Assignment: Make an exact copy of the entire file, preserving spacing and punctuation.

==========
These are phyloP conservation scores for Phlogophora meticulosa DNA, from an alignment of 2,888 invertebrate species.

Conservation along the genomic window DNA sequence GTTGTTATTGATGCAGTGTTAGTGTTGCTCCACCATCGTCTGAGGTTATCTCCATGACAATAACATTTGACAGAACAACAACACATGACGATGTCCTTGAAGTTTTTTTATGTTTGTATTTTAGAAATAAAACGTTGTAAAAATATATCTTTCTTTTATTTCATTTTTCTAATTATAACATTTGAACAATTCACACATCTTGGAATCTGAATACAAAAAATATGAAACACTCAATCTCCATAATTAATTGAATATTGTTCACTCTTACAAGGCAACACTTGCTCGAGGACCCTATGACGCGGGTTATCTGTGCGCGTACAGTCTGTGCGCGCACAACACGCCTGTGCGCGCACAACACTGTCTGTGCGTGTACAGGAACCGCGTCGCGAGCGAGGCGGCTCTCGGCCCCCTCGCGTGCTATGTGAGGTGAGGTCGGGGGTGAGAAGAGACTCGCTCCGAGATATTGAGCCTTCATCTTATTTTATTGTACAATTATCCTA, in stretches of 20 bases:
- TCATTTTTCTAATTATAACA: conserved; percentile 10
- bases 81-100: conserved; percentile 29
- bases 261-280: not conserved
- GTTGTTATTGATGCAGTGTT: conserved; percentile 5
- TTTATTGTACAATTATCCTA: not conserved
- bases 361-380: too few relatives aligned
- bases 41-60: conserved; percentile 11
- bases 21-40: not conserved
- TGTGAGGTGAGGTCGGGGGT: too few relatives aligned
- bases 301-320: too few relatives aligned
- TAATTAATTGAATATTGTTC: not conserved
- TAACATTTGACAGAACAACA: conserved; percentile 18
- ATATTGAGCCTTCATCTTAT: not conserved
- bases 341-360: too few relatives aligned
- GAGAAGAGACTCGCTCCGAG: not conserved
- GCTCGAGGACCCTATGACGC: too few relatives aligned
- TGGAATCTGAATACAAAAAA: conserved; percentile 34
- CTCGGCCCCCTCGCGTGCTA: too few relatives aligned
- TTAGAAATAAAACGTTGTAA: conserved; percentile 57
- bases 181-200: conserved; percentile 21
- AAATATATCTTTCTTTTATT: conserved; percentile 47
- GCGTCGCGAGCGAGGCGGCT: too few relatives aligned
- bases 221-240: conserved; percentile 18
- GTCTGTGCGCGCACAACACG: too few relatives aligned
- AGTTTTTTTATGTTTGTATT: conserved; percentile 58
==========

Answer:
These are phyloP conservation scores for Phlogophora meticulosa DNA, from an alignment of 2,888 invertebrate species.

Conservation along the genomic window DNA sequence GTTGTTATTGATGCAGTGTTAGTGTTGCTCCACCATCGTCTGAGGTTATCTCCATGACAATAACATTTGACAGAACAACAACACATGACGATGTCCTTGAAGTTTTTTTATGTTTGTATTTTAGAAATAAAACGTTGTAAAAATATATCTTTCTTTTATTTCATTTTTCTAATTATAACATTTGAACAATTCACACATCTTGGAATCTGAATACAAAAAATATGAAACACTCAATCTCCATAATTAATTGAATATTGTTCACTCTTACAAGGCAACACTTGCTCGAGGACCCTATGACGCGGGTTATCTGTGCGCGTACAGTCTGTGCGCGCACAACACGCCTGTGCGCGCACAACACTGTCTGTGCGTGTACAGGAACCGCGTCGCGAGCGAGGCGGCTCTCGGCCCCCTCGCGTGCTATGTGAGGTGAGGTCGGGGGTGAGAAGAGACTCGCTCCGAGATATTGAGCCTTCATCTTATTTTATTGTACAATTATCCTA, in stretches of 20 bases:
- TCATTTTTCTAATTATAACA: conserved; percentile 10
- bases 81-100: conserved; percentile 29
- bases 261-280: not conserved
- GTTGTTATTGATGCAGTGTT: conserved; percentile 5
- TTTATTGTACAATTATCCTA: not conserved
- bases 361-380: too few relatives aligned
- bases 41-60: conserved; percentile 11
- bases 21-40: not conserved
- TGTGAGGTGAGGTCGGGGGT: too few relatives aligned
- bases 301-320: too few relatives aligned
- TAATTAATTGAATATTGTTC: not conserved
- TAACATTTGACAGAACAACA: conserved; percentile 18
- ATATTGAGCCTTCATCTTAT: not conserved
- bases 341-360: too few relatives aligned
- GAGAAGAGACTCGCTCCGAG: not conserved
- GCTCGAGGACCCTATGACGC: too few relatives aligned
- TGGAATCTGAATACAAAAAA: conserved; percentile 34
- CTCGGCCCCCTCGCGTGCTA: too few relatives aligned
- TTAGAAATAAAACGTTGTAA: conserved; percentile 57
- bases 181-200: conserved; percentile 21
- AAATATATCTTTCTTTTATT: conserved; percentile 47
- GCGTCGCGAGCGAGGCGGCT: too few relatives aligned
- bases 221-240: conserved; percentile 18
- GTCTGTGCGCGCACAACACG: too few relatives aligned
- AGTTTTTTTATGTTTGTATT: conserved; percentile 58